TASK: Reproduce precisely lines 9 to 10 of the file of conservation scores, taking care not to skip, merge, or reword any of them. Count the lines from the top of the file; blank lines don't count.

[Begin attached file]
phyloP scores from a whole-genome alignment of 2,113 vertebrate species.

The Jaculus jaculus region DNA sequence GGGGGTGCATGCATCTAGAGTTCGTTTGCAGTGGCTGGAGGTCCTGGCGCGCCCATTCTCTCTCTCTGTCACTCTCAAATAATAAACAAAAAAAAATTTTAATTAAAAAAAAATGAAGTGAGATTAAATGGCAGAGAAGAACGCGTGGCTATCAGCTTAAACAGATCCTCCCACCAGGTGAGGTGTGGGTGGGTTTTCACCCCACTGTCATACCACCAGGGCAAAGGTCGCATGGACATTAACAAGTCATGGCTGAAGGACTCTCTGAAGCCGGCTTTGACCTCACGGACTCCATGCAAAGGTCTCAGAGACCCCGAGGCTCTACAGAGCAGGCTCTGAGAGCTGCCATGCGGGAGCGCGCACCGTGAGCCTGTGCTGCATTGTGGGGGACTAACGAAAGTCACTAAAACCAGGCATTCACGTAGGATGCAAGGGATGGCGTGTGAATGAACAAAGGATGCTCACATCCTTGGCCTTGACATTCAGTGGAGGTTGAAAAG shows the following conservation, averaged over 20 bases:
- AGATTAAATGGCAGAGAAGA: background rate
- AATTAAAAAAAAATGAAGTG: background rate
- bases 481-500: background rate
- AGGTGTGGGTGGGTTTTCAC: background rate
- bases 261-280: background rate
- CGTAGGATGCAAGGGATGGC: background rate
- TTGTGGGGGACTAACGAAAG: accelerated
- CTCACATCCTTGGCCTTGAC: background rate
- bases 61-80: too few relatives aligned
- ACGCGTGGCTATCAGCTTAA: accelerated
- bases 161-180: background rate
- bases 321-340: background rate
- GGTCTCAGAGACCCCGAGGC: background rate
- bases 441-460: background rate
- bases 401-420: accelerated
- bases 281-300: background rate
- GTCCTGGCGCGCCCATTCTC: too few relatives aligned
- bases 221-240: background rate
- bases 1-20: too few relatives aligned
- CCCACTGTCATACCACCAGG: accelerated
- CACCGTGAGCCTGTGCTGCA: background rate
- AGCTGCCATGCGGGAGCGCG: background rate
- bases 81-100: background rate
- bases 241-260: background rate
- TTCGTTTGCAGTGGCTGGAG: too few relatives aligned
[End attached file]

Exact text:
- TTGTGGGGGACTAACGAAAG: accelerated
- CTCACATCCTTGGCCTTGAC: background rate